The RFC portable tent hangars at Rabegh, their first base in the Hejaz.  The mechanics had to work in these conditions throughout the nine months the detachment was in Arabia. RFC portable tent hangars at Rabegh, in the Hejaz.

As well as the necessary Air Mechanics and Fitters, the party included Royal Army Medical Corps and Army Service Corps personnel.  The initial complement of officers was:

Major A. J. Ross DSO RE/RFC CO, pilot
Capt T. Henderson MC RE/RFC pilot
Capt F. H. V. Bevan RFC pilot
Lt E. A. Floyer MC I/Army/RFC pilot
Lt H. A. Fordham N/Fus/RFC pilot
Lt G. P. S. Reid S/High/RFC obs
Lt G. A. Forrest RFC obs
Lt R. F. Tomlinson RFC Equip O(Stores)
2Lt J. N. Wilkinson RE/RFC obs
2Lt D. N. Thomson QOGY*/RFC obs
2Lt J. M. Watson B/Watch/RFC obs
2Lt W. G. Stafford RE/RFC Equip O(Tech)
*Queen's Own Royal Glasgow Yeomanry

500 men of the Egyptian Army were also present, so manhandling stores, building a rough road and suchlike jobs were no problem.  Eventually, four machines were erected and from 28 November, daily local reconnaissance flights were undertaken.  The maps supplied were practically useless, so these flights were essential to create a set of useful hand-drawn maps and sketches upon which they could rely.

On 8 December 1916, a reconnaissance was flown from an advance landing ground at Yenbo, in the direction of Bir Said, to check on Turkish troops moving south in that region.  Yenbo on the coast 120 miles north of Rabegh, was the HQ of Emir Feisal and his Northern Army.  Earlier on 21 October, Capt Lawrence had left Rabegh by camel accompanied by a guide, to a meeting with Feisal at Bir Abbas, a journey of over 100 miles.

Lawrence had to be seen as a pale-faced Syrian deserter from the Ottoman Army, a pretence to cover his mission should he be met by others.  To this guise was added an Arab headdress, his very beginning of this practice.  Lawrence was with Feisal at this time and requested reconnaissance flights be made to keep an eye on the enemy's movements.  The winter rains had arrived and for some days the aerodrome ground was too soft to operate the machines.  It was not until 6 January 1917 that an offensive mission could be flown against an enemy camp at El Hajah.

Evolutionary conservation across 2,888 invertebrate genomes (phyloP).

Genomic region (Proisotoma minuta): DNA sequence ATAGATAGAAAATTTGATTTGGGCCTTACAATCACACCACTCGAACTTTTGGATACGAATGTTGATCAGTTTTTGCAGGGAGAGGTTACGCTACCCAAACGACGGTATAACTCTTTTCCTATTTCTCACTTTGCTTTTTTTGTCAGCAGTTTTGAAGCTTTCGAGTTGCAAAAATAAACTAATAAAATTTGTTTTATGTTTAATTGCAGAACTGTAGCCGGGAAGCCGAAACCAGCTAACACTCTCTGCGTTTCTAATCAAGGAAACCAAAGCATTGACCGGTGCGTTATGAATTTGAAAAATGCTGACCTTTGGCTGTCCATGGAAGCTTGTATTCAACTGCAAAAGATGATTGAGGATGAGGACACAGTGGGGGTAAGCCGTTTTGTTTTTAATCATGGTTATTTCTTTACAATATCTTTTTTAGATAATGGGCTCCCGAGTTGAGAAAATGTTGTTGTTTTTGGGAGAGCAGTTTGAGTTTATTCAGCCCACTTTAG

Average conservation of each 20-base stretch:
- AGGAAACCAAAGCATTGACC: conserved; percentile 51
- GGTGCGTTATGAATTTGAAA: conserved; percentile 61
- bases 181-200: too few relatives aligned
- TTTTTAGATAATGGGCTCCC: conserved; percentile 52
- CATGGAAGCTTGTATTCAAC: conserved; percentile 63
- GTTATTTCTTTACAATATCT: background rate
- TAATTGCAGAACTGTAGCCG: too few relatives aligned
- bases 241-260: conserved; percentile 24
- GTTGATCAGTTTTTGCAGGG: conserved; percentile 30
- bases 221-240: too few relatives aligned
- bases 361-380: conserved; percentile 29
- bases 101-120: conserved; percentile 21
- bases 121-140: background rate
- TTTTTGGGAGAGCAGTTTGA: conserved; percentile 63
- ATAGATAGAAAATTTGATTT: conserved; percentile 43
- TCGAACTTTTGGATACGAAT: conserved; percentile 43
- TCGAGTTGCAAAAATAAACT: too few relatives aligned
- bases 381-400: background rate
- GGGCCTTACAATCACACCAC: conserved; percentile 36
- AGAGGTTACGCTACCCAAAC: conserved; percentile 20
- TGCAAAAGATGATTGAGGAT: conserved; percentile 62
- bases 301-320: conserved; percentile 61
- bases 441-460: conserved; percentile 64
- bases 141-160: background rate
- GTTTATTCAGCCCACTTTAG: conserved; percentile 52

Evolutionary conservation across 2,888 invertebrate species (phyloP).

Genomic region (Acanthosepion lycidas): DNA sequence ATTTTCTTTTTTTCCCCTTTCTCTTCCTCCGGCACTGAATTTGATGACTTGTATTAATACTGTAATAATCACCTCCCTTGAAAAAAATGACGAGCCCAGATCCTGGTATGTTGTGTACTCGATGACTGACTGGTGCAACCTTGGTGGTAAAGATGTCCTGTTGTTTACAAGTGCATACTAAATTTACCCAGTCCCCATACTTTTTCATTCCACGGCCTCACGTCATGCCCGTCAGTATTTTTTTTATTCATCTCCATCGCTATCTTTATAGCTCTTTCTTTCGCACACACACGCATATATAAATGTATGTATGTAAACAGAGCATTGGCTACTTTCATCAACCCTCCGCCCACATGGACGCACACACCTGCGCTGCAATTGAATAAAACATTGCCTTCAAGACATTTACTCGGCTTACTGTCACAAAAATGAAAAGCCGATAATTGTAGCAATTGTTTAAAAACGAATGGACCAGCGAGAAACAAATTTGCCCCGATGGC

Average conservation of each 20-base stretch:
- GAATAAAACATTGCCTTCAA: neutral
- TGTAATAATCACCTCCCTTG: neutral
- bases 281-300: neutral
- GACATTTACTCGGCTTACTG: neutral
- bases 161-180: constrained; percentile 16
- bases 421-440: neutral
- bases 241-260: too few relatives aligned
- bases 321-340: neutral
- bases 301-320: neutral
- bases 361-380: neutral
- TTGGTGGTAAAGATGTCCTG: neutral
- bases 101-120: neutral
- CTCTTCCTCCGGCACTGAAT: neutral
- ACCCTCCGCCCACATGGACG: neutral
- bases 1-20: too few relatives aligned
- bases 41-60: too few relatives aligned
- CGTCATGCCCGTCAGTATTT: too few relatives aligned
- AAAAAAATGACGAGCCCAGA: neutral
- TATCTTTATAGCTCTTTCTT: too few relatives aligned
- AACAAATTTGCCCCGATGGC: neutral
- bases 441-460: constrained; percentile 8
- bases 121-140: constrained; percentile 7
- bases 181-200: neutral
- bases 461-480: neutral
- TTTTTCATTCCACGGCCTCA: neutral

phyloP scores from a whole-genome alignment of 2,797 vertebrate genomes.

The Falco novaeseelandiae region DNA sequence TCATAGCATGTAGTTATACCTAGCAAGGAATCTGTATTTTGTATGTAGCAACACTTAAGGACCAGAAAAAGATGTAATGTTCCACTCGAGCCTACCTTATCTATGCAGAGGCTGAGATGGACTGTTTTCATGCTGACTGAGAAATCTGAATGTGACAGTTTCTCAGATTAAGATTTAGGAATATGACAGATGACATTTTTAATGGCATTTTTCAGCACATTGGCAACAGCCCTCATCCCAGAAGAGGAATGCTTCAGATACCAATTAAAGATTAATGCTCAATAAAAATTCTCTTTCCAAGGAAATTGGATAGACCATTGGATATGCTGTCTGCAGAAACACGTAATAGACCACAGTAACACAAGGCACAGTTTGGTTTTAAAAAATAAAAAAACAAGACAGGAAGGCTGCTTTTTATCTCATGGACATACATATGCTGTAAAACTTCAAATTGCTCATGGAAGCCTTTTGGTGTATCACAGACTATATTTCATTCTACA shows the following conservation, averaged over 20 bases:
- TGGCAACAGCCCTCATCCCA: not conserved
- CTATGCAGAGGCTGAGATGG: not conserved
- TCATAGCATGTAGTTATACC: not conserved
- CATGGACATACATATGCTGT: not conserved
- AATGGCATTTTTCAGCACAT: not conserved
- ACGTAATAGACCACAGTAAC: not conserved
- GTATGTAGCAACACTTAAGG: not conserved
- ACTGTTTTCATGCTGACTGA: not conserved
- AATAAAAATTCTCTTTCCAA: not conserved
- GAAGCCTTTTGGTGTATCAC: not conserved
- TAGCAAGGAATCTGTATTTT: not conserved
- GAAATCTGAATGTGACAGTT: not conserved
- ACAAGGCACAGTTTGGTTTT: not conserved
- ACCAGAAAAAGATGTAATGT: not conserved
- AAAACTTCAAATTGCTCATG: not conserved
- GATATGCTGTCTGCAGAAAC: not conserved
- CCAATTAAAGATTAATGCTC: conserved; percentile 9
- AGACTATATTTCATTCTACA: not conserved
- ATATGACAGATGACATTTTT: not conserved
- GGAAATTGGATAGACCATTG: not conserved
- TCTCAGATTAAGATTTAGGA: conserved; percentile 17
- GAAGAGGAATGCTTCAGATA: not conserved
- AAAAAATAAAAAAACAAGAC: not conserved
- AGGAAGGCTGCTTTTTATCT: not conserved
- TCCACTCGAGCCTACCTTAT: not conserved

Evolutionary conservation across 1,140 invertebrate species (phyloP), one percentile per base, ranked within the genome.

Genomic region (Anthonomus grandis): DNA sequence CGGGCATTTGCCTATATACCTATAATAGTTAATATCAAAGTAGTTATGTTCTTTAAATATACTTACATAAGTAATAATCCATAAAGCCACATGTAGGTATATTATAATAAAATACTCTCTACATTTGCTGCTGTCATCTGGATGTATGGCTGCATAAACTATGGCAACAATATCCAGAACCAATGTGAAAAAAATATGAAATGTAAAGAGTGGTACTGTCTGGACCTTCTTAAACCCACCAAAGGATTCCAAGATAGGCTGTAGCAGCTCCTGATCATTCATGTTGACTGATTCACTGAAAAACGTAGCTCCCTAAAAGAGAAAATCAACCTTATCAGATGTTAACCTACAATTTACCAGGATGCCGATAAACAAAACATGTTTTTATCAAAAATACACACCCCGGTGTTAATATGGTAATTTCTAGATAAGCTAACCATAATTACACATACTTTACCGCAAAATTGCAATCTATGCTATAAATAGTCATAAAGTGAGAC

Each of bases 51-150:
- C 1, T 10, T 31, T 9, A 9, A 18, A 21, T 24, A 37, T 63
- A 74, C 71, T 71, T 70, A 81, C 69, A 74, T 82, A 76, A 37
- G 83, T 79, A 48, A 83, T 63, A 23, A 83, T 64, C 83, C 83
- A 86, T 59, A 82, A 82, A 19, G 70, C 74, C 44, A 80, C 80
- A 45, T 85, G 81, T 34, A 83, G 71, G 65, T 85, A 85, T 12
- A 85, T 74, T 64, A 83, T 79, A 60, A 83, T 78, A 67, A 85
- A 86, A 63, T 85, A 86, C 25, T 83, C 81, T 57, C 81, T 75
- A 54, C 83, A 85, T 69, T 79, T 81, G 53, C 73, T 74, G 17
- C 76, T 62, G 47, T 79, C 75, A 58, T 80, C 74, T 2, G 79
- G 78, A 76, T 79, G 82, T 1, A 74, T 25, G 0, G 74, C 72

Major Ross in 4478, Lt Floyer in 4483 and Capt Henderson in 4488 dropped a total of 24 Hales bombs, but the results were not encouraging as a number of them failed to explode.  This raid was followed some days later on the 25th by another and more effective one on a Turkish camp at El Ghayir; Henderson in 4488 and Capt F.H. Bevan in 5421.  The enemy withdrew his men from the camp, so success to the RFC.

March came, and the improved weather brought an increased number of reconnaissance flights.  Practice at picking up messages (hooking) from the ground proved that this was a practical idea, except that some attempts were unsuccessful.  Major Ross collected his message but then had the wire entangled in his elevator while Lt Henderson lost his aerial in the process.  The unit's War Diary calls it 'Despatch-lifting'.

Further personnel had now joined 'C' Flight Detachment.  2Lt J.M. Batting and V.D. Siddons were pilots while Lt R.H. Brewis, J.A.B. Lane and 2Lt J.H. Loveridge were observers.  On 5 March, two machines flew a longer reconnaissance to Medina, landing at a forward ground at Mijz, to refill their tanks, before flying on to their target.  The Turkish camp was east of the railway station while northwest of the town was an aerodrome with four large hangars.

An impressive view of the rugged terrain in the Arabian hinterland, with Rolls Royce and Crossley tenders negotiating the trackless route. Arabian hinterland, with Rolls Royce and Crossley tenders
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